Researchers will examine materials such as graphene, a potential replacement for silicon in today's computer chips. Graphene is thinner, lighter and stronger and may work at room temperature, which could eliminate the need for bulky cooling apparatus in computers of all sizes.
"As we move into a post-silicon age, quantum materials are an emerging technology with enormous promise for science and engineering and for our country's overall economy in the form of new products and business opportunities," said Robert M. Westervelt, Mallinckrodt Professor of Applied Physics and Physics at Harvard, who will lead the center. "The scientists collaborating on this project have a vision of future quantum materials and quantum devices—new devices and systems that were not conceived to be possible 10 years ago. This line of research promises an impressive trajectory over the coming decades."
"All ingredients for substantive scientific progress are present in the Center for Integrated Quantum Materials," said Daniele Finotello, NSF program director for Materials Research Science and Engineering Centers, and technical adviser for the award. "Originality, creativity and depth, breadth and diversity of scientific ideas of participating scientists and of contributing institutions—we look forward to exciting discoveries and future applications in the years ahead."
The Harvard-led Center for Integrated Quantum Materials will draw on expertise in materials synthesis, nanofabrication, characterization and device physics by partnering with the Massachusetts Institute of Technology, Museum of Science in Boston and Howard University in Washington, D.C.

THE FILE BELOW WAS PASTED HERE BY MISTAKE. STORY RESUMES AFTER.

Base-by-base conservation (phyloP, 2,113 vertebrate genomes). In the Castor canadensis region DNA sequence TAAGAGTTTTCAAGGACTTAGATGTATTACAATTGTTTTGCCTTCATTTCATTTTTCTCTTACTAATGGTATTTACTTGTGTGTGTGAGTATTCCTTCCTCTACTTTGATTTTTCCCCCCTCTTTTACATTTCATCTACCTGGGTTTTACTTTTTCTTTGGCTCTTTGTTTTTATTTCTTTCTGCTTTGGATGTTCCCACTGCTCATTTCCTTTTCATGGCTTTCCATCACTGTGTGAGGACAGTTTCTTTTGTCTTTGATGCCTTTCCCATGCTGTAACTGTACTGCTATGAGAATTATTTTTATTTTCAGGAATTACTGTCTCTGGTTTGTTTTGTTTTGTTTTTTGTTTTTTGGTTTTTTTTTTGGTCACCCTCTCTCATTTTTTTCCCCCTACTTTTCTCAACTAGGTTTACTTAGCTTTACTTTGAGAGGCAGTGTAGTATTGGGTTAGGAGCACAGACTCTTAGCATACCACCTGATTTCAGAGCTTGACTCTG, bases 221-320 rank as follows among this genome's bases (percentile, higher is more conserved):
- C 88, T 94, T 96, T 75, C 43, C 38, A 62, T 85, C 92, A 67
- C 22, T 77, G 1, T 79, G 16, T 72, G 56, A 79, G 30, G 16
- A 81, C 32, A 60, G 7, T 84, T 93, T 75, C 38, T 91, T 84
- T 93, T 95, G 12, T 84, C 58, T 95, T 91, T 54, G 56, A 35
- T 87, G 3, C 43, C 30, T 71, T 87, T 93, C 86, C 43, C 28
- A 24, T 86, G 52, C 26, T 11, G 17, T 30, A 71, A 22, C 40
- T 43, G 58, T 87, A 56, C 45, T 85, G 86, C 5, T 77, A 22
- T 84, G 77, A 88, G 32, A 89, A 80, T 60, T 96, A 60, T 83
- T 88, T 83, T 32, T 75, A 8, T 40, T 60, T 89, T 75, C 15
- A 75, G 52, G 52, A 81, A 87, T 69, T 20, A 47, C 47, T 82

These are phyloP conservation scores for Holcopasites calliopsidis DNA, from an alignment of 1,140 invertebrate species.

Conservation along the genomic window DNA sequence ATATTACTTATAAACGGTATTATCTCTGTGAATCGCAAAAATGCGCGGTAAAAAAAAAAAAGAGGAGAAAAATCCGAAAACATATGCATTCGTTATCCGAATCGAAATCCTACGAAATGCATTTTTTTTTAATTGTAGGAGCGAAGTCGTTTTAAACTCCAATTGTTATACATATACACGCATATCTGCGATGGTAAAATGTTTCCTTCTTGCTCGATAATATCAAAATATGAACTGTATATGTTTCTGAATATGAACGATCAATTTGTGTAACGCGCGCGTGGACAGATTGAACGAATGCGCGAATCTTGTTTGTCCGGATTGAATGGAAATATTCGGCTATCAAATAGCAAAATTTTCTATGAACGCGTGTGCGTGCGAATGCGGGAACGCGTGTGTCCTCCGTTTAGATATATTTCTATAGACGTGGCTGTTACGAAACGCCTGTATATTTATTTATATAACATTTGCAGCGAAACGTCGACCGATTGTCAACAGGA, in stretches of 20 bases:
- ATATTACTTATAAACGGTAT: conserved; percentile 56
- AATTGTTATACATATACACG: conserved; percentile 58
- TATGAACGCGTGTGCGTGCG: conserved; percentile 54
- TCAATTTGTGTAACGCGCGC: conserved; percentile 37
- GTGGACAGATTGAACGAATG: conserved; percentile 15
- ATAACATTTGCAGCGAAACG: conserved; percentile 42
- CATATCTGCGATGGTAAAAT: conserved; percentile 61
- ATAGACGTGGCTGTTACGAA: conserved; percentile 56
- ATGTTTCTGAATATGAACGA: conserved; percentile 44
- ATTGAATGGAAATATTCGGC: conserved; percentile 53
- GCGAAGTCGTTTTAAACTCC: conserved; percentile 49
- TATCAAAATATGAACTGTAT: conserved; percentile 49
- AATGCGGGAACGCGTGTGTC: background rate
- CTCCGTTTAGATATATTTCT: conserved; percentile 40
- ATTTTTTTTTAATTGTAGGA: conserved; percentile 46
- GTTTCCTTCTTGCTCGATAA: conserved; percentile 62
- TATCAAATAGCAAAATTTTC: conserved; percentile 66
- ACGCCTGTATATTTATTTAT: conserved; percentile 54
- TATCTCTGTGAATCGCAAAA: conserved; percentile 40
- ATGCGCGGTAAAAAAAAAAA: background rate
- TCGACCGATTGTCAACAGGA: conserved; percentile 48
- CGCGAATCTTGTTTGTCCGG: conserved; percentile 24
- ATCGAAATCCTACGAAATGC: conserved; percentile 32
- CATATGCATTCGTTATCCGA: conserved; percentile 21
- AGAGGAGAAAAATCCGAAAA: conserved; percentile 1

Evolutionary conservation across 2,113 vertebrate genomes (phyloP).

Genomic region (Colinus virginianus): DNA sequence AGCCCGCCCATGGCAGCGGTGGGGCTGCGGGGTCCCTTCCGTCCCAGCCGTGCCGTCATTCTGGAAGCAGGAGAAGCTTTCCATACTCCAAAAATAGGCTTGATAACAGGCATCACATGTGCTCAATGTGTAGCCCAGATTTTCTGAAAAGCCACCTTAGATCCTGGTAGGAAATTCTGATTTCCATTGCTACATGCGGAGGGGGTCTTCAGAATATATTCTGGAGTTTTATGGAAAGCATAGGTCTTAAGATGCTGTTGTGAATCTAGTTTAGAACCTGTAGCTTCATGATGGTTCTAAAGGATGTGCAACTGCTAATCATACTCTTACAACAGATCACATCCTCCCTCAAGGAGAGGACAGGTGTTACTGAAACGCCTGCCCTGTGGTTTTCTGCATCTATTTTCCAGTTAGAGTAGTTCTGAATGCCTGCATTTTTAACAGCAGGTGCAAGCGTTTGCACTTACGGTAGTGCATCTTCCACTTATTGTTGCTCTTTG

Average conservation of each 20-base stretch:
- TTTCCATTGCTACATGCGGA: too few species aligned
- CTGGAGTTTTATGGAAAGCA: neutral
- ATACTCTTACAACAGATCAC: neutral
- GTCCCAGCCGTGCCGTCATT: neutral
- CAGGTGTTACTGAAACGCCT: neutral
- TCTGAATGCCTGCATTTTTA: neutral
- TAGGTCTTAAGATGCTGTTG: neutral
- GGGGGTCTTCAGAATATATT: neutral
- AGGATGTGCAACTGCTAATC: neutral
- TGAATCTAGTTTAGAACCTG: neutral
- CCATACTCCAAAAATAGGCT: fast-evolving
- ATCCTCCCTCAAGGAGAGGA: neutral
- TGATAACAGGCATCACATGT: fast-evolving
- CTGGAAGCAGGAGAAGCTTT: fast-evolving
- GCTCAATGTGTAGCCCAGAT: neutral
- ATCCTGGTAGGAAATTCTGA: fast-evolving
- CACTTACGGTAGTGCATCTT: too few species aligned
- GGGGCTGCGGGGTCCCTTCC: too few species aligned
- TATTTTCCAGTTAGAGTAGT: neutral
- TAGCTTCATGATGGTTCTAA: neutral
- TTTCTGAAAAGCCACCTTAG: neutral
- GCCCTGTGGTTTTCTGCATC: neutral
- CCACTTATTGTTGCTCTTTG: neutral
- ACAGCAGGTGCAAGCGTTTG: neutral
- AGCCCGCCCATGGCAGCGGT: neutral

"The integration of expertise and partners across diverse disciplines and institutions bodes well for the success of the Center for Integrated Quantum Materials in realizing breakthroughs in this important field." said NSF program director Dragana Brzakovic, who manages NSF's Science and Technology Centers program.
The center will also encourage students to pursue careers in science and engineering through an affiliated college network that will attract students from diverse backgrounds to science and engineering and provide them with unique opportunities for scholarship and leadership. Two prestigious women's colleges, Mount Holyoke and Wellesley, as well as Gallaudet University, which focuses on undergraduate liberal arts education, career development and graduate programs for the deaf, will engage young people who are traditionally less represented in science and engineering. Massachusetts' Bunker Hill Community College, with its special recruitment program for military veterans, and Olin College of Engineering, with its technical focus, will each bring different perspectives to the collaboration, as will Prince's George's Community College in Maryland.
The new Center for Integrated Quantum Materials is funded as part of NSF's Science and Technology Center (STC) program, which supports integrative partnerships that require large-scale, long-term investments to pursue world class research and education. Existing STCs study a wide range of complex scientific topics, such as atmospheric modeling, life beneath the sea floor, energy-efficient electronics, water purification techniques and cybersecurity. Harvard's proposal was one of three selected this year through a merit-based competition.
Provided by National Science Foundation
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